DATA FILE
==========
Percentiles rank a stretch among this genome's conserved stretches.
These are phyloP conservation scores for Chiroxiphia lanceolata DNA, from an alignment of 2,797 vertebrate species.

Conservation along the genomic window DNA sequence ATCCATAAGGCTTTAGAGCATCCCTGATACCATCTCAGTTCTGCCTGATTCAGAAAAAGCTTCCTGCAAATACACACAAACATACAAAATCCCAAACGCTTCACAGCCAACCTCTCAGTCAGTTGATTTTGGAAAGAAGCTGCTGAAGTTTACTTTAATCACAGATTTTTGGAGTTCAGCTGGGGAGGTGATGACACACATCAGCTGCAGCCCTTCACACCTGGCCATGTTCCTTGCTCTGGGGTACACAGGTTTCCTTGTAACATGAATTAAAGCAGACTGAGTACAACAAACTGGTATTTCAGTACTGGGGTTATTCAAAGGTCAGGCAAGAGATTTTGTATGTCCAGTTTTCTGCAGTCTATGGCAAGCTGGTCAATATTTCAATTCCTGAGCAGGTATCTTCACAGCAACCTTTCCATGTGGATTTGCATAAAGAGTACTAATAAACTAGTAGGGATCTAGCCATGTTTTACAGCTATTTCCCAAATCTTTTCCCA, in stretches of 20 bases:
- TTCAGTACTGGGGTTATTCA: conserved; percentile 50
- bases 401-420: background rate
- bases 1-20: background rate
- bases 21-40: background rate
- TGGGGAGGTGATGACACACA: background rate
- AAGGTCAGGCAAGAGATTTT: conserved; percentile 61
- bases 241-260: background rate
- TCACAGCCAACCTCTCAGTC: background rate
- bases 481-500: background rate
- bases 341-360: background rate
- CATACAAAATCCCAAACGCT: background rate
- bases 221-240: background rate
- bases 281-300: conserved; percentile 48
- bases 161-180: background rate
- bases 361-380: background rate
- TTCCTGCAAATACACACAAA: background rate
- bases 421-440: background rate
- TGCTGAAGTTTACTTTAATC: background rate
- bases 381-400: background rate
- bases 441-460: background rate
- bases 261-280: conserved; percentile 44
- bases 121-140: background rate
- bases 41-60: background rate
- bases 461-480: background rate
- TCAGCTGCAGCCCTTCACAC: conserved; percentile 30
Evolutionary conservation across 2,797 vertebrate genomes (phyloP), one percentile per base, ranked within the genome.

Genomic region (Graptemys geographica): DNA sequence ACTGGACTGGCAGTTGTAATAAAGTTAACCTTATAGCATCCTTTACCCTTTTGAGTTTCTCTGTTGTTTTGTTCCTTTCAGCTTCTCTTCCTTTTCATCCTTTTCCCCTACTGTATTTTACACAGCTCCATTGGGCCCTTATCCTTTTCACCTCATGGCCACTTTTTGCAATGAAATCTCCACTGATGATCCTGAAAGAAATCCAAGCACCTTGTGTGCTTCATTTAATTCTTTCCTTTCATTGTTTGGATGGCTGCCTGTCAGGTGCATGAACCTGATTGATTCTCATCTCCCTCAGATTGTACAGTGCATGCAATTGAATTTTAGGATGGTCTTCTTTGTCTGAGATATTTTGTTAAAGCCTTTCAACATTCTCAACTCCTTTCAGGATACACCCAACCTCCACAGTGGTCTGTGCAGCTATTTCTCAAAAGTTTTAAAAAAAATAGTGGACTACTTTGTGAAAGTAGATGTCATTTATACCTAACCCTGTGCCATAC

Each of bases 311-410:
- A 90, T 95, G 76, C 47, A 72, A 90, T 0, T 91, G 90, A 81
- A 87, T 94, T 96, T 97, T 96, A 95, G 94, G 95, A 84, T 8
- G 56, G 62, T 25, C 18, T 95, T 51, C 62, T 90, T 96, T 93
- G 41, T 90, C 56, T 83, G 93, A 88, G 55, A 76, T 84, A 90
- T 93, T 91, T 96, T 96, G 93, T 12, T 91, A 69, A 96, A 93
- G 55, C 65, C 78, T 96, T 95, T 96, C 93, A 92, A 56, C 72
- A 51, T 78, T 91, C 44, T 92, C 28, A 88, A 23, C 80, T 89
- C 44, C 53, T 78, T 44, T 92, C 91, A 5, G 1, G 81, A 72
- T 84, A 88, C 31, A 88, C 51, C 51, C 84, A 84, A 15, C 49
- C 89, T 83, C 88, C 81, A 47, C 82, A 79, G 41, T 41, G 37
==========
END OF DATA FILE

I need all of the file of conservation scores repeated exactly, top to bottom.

Percentiles rank a stretch among this genome's conserved stretches.
These are phyloP conservation scores for Chiroxiphia lanceolata DNA, from an alignment of 2,797 vertebrate species.

Conservation along the genomic window DNA sequence ATCCATAAGGCTTTAGAGCATCCCTGATACCATCTCAGTTCTGCCTGATTCAGAAAAAGCTTCCTGCAAATACACACAAACATACAAAATCCCAAACGCTTCACAGCCAACCTCTCAGTCAGTTGATTTTGGAAAGAAGCTGCTGAAGTTTACTTTAATCACAGATTTTTGGAGTTCAGCTGGGGAGGTGATGACACACATCAGCTGCAGCCCTTCACACCTGGCCATGTTCCTTGCTCTGGGGTACACAGGTTTCCTTGTAACATGAATTAAAGCAGACTGAGTACAACAAACTGGTATTTCAGTACTGGGGTTATTCAAAGGTCAGGCAAGAGATTTTGTATGTCCAGTTTTCTGCAGTCTATGGCAAGCTGGTCAATATTTCAATTCCTGAGCAGGTATCTTCACAGCAACCTTTCCATGTGGATTTGCATAAAGAGTACTAATAAACTAGTAGGGATCTAGCCATGTTTTACAGCTATTTCCCAAATCTTTTCCCA, in stretches of 20 bases:
- TTCAGTACTGGGGTTATTCA: conserved; percentile 50
- bases 401-420: background rate
- bases 1-20: background rate
- bases 21-40: background rate
- TGGGGAGGTGATGACACACA: background rate
- AAGGTCAGGCAAGAGATTTT: conserved; percentile 61
- bases 241-260: background rate
- TCACAGCCAACCTCTCAGTC: background rate
- bases 481-500: background rate
- bases 341-360: background rate
- CATACAAAATCCCAAACGCT: background rate
- bases 221-240: background rate
- bases 281-300: conserved; percentile 48
- bases 161-180: background rate
- bases 361-380: background rate
- TTCCTGCAAATACACACAAA: background rate
- bases 421-440: background rate
- TGCTGAAGTTTACTTTAATC: background rate
- bases 381-400: background rate
- bases 441-460: background rate
- bases 261-280: conserved; percentile 44
- bases 121-140: background rate
- bases 41-60: background rate
- bases 461-480: background rate
- TCAGCTGCAGCCCTTCACAC: conserved; percentile 30
Evolutionary conservation across 2,797 vertebrate genomes (phyloP), one percentile per base, ranked within the genome.

Genomic region (Graptemys geographica): DNA sequence ACTGGACTGGCAGTTGTAATAAAGTTAACCTTATAGCATCCTTTACCCTTTTGAGTTTCTCTGTTGTTTTGTTCCTTTCAGCTTCTCTTCCTTTTCATCCTTTTCCCCTACTGTATTTTACACAGCTCCATTGGGCCCTTATCCTTTTCACCTCATGGCCACTTTTTGCAATGAAATCTCCACTGATGATCCTGAAAGAAATCCAAGCACCTTGTGTGCTTCATTTAATTCTTTCCTTTCATTGTTTGGATGGCTGCCTGTCAGGTGCATGAACCTGATTGATTCTCATCTCCCTCAGATTGTACAGTGCATGCAATTGAATTTTAGGATGGTCTTCTTTGTCTGAGATATTTTGTTAAAGCCTTTCAACATTCTCAACTCCTTTCAGGATACACCCAACCTCCACAGTGGTCTGTGCAGCTATTTCTCAAAAGTTTTAAAAAAAATAGTGGACTACTTTGTGAAAGTAGATGTCATTTATACCTAACCCTGTGCCATAC

Each of bases 311-410:
- A 90, T 95, G 76, C 47, A 72, A 90, T 0, T 91, G 90, A 81
- A 87, T 94, T 96, T 97, T 96, A 95, G 94, G 95, A 84, T 8
- G 56, G 62, T 25, C 18, T 95, T 51, C 62, T 90, T 96, T 93
- G 41, T 90, C 56, T 83, G 93, A 88, G 55, A 76, T 84, A 90
- T 93, T 91, T 96, T 96, G 93, T 12, T 91, A 69, A 96, A 93
- G 55, C 65, C 78, T 96, T 95, T 96, C 93, A 92, A 56, C 72
- A 51, T 78, T 91, C 44, T 92, C 28, A 88, A 23, C 80, T 89
- C 44, C 53, T 78, T 44, T 92, C 91, A 5, G 1, G 81, A 72
- T 84, A 88, C 31, A 88, C 51, C 51, C 84, A 84, A 15, C 49
- C 89, T 83, C 88, C 81, A 47, C 82, A 79, G 41, T 41, G 37